Denis Naughten resigned as minister for communications last month
It found that: "The fact that the former minister met Mr McCourt or representatives of the other bidders outside the process is not in and of itself a basis for the finding that the procurement process has been tainted.
Mr Smyth said that he was "satisfied that neither the former minister nor Mr McCourt had the opportunity to influence the conduct of the tender process in favour of Granahan McCourt or otherwise.
"I also believe that the decision of the former minister to resign, thereby removing himself from the process insulates the process from any apparent bias created by his engagements with Mr McCourt."
Mr Smyth says the absence of formal minutes or meeting notes for a number of encounters meant he was reliant on statements from Mr Naughten and Mr McCourt and others for verifying the contents of the meetings.
"I cannot unequivocally state that State-led intervention under the NBP was not discussed at the meetings between the former minister and Mr McCourt outside the procurement process."
The report found that the communications protocol for the procurement process "does not expressly prohibit engagements between the bidders (or individual members of a bidding consortium) and the Department of Communications.
"Any such prohibition would have been impracticable in the context of the department's ongoing work outside of the procurement process.
"The requirement set out in the protocol is that engagements related to the procurement process for State-led intervention under the NBP themselves were subject to the protocol.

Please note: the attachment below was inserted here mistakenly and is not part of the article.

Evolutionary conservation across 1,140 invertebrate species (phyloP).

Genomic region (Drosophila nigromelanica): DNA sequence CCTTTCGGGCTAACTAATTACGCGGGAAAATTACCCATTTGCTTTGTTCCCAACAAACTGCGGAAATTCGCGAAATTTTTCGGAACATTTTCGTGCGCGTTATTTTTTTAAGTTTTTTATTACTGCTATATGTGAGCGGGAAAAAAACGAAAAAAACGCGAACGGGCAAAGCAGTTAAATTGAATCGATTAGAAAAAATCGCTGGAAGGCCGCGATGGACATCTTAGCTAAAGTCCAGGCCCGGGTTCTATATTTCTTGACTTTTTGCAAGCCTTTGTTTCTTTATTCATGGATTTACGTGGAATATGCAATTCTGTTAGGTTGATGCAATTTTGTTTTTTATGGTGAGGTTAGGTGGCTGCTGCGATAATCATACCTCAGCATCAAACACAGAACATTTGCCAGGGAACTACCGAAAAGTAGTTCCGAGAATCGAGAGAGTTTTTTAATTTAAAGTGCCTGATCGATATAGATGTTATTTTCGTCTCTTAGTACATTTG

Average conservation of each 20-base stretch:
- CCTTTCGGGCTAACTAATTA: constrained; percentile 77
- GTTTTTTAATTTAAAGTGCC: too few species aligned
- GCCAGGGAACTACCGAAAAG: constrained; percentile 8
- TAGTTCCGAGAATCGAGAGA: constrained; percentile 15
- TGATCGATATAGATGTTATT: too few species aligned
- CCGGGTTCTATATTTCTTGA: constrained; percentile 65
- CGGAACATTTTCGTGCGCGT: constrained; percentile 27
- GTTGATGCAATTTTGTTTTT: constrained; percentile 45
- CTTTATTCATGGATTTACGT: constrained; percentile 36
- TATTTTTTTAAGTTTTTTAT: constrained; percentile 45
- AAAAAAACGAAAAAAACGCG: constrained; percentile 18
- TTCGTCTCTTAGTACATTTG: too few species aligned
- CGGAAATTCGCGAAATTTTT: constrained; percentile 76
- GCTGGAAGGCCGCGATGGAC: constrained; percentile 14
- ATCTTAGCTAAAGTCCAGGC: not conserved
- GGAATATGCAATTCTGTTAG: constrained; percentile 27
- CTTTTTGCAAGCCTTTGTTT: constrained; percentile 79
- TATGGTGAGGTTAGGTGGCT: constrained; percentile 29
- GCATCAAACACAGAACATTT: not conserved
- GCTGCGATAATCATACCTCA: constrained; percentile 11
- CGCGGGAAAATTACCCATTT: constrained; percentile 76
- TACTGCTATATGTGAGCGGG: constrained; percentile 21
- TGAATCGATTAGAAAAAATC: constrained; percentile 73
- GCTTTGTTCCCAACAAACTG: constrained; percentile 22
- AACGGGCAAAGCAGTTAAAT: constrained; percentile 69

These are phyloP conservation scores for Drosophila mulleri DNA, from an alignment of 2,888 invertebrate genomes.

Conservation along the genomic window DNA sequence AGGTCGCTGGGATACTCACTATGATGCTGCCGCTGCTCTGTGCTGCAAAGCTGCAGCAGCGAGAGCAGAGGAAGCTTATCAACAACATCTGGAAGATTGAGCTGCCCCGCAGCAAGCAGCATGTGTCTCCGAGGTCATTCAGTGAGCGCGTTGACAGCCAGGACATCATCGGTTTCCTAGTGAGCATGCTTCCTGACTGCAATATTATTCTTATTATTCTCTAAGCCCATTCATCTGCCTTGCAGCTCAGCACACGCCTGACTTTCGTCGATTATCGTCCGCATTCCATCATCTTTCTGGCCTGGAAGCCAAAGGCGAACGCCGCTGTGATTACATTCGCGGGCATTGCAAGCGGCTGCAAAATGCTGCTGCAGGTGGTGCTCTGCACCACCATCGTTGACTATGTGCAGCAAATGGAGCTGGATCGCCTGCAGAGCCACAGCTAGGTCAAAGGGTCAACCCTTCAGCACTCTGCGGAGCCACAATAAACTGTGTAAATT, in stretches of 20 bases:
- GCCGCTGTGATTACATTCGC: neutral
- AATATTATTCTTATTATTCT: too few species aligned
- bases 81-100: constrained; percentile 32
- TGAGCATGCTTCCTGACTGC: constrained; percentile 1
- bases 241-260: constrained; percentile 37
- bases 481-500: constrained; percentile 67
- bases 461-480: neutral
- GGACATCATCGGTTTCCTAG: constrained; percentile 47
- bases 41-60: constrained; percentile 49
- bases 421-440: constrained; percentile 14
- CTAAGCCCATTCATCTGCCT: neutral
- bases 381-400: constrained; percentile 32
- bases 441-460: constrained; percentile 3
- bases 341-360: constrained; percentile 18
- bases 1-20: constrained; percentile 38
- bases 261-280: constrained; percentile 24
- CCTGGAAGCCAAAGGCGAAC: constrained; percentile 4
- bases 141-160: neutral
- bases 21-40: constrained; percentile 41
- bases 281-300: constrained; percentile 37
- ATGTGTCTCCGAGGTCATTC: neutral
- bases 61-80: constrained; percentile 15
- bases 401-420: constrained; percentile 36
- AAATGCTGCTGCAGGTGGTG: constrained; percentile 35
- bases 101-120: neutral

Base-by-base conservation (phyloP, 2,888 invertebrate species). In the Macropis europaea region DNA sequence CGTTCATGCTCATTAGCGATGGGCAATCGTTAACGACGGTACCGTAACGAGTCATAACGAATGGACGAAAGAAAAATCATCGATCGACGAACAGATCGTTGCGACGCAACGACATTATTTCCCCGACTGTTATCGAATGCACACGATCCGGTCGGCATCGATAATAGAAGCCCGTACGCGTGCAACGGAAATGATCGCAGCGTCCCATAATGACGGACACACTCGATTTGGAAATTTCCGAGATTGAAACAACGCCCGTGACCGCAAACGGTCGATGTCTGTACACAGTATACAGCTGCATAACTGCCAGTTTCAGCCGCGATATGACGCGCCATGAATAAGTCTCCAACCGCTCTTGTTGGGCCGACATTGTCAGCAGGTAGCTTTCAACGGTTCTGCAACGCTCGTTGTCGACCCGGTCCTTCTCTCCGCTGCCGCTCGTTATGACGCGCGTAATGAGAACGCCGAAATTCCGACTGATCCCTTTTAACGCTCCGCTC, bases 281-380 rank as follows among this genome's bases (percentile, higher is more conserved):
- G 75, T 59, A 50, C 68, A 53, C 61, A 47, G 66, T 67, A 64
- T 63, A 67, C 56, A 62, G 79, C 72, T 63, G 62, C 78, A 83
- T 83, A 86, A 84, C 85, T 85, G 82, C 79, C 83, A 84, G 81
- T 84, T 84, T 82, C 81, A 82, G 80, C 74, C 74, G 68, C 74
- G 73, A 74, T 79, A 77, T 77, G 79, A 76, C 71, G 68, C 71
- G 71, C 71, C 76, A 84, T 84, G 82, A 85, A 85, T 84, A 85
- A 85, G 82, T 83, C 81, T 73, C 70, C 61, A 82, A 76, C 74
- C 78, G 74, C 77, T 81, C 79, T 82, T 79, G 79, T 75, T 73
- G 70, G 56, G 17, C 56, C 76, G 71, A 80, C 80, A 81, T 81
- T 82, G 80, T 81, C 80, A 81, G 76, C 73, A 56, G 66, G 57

"Therefore, the fact that the former minister met with Mr McCourt (or representatives of the other bidders) outside of the process is not in and of itself a basis for finding that the procurement process has been tainted."
Political reaction to report
Former minister Denis Naughten has said the review confirms what he said himself at the time of his resignation.
He said he had not breached any aspect of the protocol by meeting Mr McCourt and had not influenced the tender process in any way.
In a statement this evening, Mr Naughten appealed to Dáil deputies not to make the matter a political issue for their own ends.
The Minister for Communications said he believes the process to issue a tender for the NBP can withstand any potential future legal challenge.
Speaking on RTÉ's Drivetime, Richard Bruton said he is satisfied with Mr Smyth's review.
He said the assessment of the Granahan McCourt bid is continuing and issues such as value for money and governance have to be considered.
Mr Bruton said he hopes to bring that assessment to Government within weeks.
On reports the plan could cost up to €3 billion, Mr Bruton said: "until this process is over and we have made a decision on a tender there is no question of considering alternatives."
Earlier, Mr Bruton told a news conference following the publication of the review that the decision of his predecessor, Denis Naughten, to resign was the correct one.
Mr Bruton said report author, Peter Smyth, was clear that "having side meetings in a tender process that haven't been minuted ... could give rise to concern that there was a separate engagement between one of the bidders and the minister".
Taoiseach Leo Varadkar welcomed the report and said he expects a final decision on the remaining tender, which is being evaluated, within the coming weeks.